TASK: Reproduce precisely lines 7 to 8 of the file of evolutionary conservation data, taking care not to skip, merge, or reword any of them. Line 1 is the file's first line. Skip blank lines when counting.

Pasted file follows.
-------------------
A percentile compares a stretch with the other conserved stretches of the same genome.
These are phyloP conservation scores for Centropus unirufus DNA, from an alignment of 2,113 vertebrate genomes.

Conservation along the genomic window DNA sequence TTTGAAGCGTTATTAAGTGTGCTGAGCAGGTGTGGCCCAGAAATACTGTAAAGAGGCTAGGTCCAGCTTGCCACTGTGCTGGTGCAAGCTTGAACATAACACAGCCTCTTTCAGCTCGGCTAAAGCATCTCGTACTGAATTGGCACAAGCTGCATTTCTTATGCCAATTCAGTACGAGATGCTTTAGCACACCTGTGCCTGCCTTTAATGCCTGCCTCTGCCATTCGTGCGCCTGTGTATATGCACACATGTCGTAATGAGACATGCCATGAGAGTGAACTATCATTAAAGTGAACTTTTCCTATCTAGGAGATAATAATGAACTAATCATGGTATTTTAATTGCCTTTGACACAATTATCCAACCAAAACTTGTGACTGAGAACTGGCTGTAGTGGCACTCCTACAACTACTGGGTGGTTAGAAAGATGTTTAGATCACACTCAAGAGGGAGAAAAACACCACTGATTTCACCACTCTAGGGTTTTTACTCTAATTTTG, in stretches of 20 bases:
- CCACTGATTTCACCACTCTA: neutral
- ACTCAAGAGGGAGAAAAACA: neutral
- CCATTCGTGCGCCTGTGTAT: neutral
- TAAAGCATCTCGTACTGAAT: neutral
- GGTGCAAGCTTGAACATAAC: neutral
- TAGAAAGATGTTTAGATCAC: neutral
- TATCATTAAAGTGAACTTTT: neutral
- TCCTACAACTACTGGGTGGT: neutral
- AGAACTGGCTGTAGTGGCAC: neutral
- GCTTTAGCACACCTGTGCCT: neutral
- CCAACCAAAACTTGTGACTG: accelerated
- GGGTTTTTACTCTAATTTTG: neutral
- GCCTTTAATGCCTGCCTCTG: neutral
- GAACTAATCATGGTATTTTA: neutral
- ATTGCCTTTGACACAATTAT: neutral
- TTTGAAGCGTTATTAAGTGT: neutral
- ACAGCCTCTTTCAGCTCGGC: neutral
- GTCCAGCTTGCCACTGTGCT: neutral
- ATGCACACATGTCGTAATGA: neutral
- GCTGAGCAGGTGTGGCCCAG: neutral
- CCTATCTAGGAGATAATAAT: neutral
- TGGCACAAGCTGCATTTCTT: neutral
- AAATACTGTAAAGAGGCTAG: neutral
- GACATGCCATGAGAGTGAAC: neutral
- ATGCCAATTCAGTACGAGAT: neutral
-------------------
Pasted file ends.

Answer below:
- TAAAGCATCTCGTACTGAAT: neutral
- GGTGCAAGCTTGAACATAAC: neutral